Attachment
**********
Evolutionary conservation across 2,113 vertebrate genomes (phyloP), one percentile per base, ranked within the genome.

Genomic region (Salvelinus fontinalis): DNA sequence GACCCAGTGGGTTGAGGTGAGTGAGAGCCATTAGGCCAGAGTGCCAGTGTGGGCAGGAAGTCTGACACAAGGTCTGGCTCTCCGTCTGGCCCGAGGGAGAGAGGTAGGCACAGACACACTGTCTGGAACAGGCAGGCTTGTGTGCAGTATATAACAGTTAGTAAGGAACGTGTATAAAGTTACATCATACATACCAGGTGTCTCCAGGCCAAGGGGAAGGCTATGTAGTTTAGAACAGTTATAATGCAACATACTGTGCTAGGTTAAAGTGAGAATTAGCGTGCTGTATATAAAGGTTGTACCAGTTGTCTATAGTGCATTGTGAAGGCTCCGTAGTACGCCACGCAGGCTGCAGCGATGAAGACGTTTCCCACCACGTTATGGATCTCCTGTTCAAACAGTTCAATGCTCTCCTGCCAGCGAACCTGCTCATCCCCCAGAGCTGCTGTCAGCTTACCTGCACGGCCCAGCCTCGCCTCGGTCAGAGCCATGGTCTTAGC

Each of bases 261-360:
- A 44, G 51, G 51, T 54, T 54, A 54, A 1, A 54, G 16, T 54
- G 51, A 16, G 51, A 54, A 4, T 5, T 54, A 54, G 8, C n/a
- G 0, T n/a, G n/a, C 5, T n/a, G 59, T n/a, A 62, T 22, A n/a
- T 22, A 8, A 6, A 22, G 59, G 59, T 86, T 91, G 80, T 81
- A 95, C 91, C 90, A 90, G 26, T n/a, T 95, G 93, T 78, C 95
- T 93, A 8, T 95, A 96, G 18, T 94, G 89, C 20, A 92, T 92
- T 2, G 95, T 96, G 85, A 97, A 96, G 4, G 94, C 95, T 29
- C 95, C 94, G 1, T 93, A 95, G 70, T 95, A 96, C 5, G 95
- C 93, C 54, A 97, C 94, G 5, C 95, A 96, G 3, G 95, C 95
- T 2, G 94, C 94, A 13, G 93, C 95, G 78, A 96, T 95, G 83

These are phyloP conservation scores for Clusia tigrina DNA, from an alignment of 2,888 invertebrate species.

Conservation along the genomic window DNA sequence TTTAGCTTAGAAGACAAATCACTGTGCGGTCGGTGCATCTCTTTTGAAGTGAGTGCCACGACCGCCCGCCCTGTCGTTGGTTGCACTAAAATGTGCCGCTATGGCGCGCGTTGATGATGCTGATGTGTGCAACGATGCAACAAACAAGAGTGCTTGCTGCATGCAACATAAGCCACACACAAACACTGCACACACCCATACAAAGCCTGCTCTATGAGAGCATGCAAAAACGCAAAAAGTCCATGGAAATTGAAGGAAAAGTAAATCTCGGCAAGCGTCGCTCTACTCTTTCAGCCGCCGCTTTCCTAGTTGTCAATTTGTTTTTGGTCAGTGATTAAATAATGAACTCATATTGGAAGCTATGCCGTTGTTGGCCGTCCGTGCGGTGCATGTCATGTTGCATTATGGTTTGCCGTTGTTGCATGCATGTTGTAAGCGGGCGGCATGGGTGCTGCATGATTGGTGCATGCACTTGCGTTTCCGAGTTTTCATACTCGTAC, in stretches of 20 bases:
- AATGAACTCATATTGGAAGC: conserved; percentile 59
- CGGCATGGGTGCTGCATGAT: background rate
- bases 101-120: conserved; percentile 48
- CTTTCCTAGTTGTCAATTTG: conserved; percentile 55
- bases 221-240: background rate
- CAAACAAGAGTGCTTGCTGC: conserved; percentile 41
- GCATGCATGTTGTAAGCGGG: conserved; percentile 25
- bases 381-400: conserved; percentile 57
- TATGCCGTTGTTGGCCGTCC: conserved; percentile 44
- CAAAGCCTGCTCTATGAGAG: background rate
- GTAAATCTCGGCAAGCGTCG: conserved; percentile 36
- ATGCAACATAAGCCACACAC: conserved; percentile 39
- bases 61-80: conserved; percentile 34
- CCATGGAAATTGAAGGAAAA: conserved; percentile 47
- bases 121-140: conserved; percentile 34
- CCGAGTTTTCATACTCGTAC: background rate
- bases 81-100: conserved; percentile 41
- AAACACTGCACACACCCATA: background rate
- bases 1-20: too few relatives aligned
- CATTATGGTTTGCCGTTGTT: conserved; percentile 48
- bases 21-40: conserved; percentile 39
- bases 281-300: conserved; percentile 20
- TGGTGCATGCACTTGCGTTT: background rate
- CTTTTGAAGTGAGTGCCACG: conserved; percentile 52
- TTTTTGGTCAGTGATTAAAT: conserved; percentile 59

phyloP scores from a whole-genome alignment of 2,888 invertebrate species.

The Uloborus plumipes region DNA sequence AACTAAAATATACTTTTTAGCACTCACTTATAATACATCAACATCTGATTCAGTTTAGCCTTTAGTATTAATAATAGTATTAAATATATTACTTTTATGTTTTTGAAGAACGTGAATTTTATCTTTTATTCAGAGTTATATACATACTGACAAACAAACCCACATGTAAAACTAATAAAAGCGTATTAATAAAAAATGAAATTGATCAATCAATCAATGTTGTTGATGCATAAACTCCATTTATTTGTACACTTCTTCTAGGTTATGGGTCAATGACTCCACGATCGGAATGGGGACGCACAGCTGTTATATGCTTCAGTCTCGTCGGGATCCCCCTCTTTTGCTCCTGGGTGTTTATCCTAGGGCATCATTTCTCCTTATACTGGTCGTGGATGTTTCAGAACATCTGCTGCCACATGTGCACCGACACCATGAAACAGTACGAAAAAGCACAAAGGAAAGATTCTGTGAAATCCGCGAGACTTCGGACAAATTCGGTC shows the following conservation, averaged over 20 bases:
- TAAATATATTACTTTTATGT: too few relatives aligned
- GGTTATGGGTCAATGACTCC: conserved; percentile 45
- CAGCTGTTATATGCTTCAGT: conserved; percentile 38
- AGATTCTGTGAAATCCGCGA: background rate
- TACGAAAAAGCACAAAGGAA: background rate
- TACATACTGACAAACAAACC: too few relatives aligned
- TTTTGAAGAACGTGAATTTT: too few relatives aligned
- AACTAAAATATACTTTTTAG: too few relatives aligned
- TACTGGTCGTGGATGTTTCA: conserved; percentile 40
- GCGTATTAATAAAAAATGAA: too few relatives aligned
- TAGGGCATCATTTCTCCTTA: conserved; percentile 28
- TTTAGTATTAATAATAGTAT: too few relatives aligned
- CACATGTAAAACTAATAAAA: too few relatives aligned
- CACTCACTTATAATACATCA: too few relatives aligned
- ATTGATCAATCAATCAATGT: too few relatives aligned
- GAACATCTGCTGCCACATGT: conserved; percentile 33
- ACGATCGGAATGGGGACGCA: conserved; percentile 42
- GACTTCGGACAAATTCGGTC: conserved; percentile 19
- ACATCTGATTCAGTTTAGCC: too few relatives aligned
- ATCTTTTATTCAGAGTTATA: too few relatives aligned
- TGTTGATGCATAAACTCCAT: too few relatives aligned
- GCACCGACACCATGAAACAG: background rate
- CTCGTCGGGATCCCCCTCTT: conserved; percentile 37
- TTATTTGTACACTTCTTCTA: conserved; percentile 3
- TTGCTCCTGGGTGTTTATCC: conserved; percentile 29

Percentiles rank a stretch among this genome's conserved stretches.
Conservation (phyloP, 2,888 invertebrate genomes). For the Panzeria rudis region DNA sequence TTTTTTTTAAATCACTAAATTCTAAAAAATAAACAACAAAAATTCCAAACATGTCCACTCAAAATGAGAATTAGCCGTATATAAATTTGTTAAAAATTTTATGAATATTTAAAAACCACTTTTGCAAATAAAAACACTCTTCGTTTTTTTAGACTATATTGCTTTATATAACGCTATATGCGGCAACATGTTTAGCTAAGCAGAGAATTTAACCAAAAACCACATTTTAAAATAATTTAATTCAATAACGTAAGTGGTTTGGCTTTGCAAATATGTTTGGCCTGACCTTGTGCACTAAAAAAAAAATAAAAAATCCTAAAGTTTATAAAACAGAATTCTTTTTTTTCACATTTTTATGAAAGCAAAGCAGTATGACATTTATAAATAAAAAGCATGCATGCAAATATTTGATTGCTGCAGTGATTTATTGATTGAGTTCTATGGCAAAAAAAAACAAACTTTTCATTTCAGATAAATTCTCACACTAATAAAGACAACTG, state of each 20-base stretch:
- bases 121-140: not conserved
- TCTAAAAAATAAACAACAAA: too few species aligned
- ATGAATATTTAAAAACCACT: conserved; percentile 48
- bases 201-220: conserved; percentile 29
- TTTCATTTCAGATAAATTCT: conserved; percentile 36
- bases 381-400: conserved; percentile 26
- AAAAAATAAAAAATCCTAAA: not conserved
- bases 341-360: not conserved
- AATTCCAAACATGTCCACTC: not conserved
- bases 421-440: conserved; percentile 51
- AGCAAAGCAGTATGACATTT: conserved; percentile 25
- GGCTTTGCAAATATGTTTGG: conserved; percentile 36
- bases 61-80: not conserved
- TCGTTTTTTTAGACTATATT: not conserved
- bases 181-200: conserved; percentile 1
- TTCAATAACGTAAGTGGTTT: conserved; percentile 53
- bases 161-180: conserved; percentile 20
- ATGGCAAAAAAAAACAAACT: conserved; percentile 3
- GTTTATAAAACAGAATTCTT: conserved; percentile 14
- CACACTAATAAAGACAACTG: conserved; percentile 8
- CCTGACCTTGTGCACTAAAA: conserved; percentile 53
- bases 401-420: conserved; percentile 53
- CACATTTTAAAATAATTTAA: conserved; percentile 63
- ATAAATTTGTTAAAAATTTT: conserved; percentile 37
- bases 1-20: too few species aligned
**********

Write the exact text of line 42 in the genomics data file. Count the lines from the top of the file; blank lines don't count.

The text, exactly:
The Uloborus plumipes region DNA sequence AACTAAAATATACTTTTTAGCACTCACTTATAATACATCAACATCTGATTCAGTTTAGCCTTTAGTATTAATAATAGTATTAAATATATTACTTTTATGTTTTTGAAGAACGTGAATTTTATCTTTTATTCAGAGTTATATACATACTGACAAACAAACCCACATGTAAAACTAATAAAAGCGTATTAATAAAAAATGAAATTGATCAATCAATCAATGTTGTTGATGCATAAACTCCATTTATTTGTACACTTCTTCTAGGTTATGGGTCAATGACTCCACGATCGGAATGGGGACGCACAGCTGTTATATGCTTCAGTCTCGTCGGGATCCCCCTCTTTTGCTCCTGGGTGTTTATCCTAGGGCATCATTTCTCCTTATACTGGTCGTGGATGTTTCAGAACATCTGCTGCCACATGTGCACCGACACCATGAAACAGTACGAAAAAGCACAAAGGAAAGATTCTGTGAAATCCGCGAGACTTCGGACAAATTCGGTC shows the following conservation, averaged over 20 bases: